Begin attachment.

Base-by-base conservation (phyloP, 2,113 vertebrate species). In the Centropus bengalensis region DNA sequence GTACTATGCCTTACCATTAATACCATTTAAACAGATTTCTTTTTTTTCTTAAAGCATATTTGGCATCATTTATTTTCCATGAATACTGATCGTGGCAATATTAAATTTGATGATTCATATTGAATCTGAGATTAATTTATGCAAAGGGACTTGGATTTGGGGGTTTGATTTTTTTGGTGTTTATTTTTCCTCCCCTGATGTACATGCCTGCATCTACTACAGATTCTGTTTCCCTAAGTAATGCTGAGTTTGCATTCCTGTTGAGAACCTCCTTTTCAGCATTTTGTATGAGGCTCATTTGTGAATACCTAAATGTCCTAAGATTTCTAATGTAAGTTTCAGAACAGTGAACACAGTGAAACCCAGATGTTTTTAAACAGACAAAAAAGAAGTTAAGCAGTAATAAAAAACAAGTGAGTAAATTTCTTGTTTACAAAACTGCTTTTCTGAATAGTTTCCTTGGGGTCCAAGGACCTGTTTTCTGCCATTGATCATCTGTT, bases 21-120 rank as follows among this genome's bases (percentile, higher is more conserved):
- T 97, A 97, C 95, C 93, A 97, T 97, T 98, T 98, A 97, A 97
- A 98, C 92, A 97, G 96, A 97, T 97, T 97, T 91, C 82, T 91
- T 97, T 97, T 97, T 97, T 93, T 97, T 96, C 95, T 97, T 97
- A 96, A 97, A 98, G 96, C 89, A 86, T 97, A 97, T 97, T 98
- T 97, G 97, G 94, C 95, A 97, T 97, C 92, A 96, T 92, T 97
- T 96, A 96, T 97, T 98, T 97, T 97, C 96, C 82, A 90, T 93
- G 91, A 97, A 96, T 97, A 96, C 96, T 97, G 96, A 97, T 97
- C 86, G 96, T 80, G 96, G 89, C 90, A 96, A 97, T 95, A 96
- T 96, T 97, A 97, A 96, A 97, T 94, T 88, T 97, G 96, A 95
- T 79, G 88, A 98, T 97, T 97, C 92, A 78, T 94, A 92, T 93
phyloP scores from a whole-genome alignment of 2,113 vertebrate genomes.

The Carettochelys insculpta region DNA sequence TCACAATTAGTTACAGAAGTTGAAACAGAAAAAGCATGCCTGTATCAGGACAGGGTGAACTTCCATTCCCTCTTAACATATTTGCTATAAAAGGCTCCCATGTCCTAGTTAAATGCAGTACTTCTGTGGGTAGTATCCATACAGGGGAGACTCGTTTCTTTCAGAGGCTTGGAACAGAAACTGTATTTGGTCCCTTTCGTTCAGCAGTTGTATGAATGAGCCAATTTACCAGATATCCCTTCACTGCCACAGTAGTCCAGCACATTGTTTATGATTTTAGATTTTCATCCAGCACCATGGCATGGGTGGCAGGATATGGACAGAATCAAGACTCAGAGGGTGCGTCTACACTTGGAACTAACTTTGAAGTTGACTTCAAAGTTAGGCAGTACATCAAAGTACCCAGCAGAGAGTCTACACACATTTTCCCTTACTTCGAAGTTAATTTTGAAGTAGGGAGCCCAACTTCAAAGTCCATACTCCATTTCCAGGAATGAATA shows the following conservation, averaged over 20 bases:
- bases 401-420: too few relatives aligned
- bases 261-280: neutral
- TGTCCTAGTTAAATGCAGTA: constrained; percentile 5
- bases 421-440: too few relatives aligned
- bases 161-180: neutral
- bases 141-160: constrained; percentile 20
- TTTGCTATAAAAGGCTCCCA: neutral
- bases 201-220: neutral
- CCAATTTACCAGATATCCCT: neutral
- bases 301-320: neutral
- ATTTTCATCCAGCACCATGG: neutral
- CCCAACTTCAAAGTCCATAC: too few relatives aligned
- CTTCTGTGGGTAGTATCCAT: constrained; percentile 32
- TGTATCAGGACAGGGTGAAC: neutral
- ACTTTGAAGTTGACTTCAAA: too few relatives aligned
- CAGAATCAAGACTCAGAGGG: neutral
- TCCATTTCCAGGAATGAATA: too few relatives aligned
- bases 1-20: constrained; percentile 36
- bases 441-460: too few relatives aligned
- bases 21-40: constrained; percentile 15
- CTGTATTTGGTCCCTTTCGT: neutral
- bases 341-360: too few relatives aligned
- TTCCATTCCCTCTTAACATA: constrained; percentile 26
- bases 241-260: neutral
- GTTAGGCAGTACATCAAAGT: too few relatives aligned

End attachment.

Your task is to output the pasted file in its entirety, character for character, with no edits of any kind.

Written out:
Base-by-base conservation (phyloP, 2,113 vertebrate species). In the Centropus bengalensis region DNA sequence GTACTATGCCTTACCATTAATACCATTTAAACAGATTTCTTTTTTTTCTTAAAGCATATTTGGCATCATTTATTTTCCATGAATACTGATCGTGGCAATATTAAATTTGATGATTCATATTGAATCTGAGATTAATTTATGCAAAGGGACTTGGATTTGGGGGTTTGATTTTTTTGGTGTTTATTTTTCCTCCCCTGATGTACATGCCTGCATCTACTACAGATTCTGTTTCCCTAAGTAATGCTGAGTTTGCATTCCTGTTGAGAACCTCCTTTTCAGCATTTTGTATGAGGCTCATTTGTGAATACCTAAATGTCCTAAGATTTCTAATGTAAGTTTCAGAACAGTGAACACAGTGAAACCCAGATGTTTTTAAACAGACAAAAAAGAAGTTAAGCAGTAATAAAAAACAAGTGAGTAAATTTCTTGTTTACAAAACTGCTTTTCTGAATAGTTTCCTTGGGGTCCAAGGACCTGTTTTCTGCCATTGATCATCTGTT, bases 21-120 rank as follows among this genome's bases (percentile, higher is more conserved):
- T 97, A 97, C 95, C 93, A 97, T 97, T 98, T 98, A 97, A 97
- A 98, C 92, A 97, G 96, A 97, T 97, T 97, T 91, C 82, T 91
- T 97, T 97, T 97, T 97, T 93, T 97, T 96, C 95, T 97, T 97
- A 96, A 97, A 98, G 96, C 89, A 86, T 97, A 97, T 97, T 98
- T 97, G 97, G 94, C 95, A 97, T 97, C 92, A 96, T 92, T 97
- T 96, A 96, T 97, T 98, T 97, T 97, C 96, C 82, A 90, T 93
- G 91, A 97, A 96, T 97, A 96, C 96, T 97, G 96, A 97, T 97
- C 86, G 96, T 80, G 96, G 89, C 90, A 96, A 97, T 95, A 96
- T 96, T 97, A 97, A 96, A 97, T 94, T 88, T 97, G 96, A 95
- T 79, G 88, A 98, T 97, T 97, C 92, A 78, T 94, A 92, T 93
phyloP scores from a whole-genome alignment of 2,113 vertebrate genomes.

The Carettochelys insculpta region DNA sequence TCACAATTAGTTACAGAAGTTGAAACAGAAAAAGCATGCCTGTATCAGGACAGGGTGAACTTCCATTCCCTCTTAACATATTTGCTATAAAAGGCTCCCATGTCCTAGTTAAATGCAGTACTTCTGTGGGTAGTATCCATACAGGGGAGACTCGTTTCTTTCAGAGGCTTGGAACAGAAACTGTATTTGGTCCCTTTCGTTCAGCAGTTGTATGAATGAGCCAATTTACCAGATATCCCTTCACTGCCACAGTAGTCCAGCACATTGTTTATGATTTTAGATTTTCATCCAGCACCATGGCATGGGTGGCAGGATATGGACAGAATCAAGACTCAGAGGGTGCGTCTACACTTGGAACTAACTTTGAAGTTGACTTCAAAGTTAGGCAGTACATCAAAGTACCCAGCAGAGAGTCTACACACATTTTCCCTTACTTCGAAGTTAATTTTGAAGTAGGGAGCCCAACTTCAAAGTCCATACTCCATTTCCAGGAATGAATA shows the following conservation, averaged over 20 bases:
- bases 401-420: too few relatives aligned
- bases 261-280: neutral
- TGTCCTAGTTAAATGCAGTA: constrained; percentile 5
- bases 421-440: too few relatives aligned
- bases 161-180: neutral
- bases 141-160: constrained; percentile 20
- TTTGCTATAAAAGGCTCCCA: neutral
- bases 201-220: neutral
- CCAATTTACCAGATATCCCT: neutral
- bases 301-320: neutral
- ATTTTCATCCAGCACCATGG: neutral
- CCCAACTTCAAAGTCCATAC: too few relatives aligned
- CTTCTGTGGGTAGTATCCAT: constrained; percentile 32
- TGTATCAGGACAGGGTGAAC: neutral
- ACTTTGAAGTTGACTTCAAA: too few relatives aligned
- CAGAATCAAGACTCAGAGGG: neutral
- TCCATTTCCAGGAATGAATA: too few relatives aligned
- bases 1-20: constrained; percentile 36
- bases 441-460: too few relatives aligned
- bases 21-40: constrained; percentile 15
- CTGTATTTGGTCCCTTTCGT: neutral
- bases 341-360: too few relatives aligned
- TTCCATTCCCTCTTAACATA: constrained; percentile 26
- bases 241-260: neutral
- GTTAGGCAGTACATCAAAGT: too few relatives aligned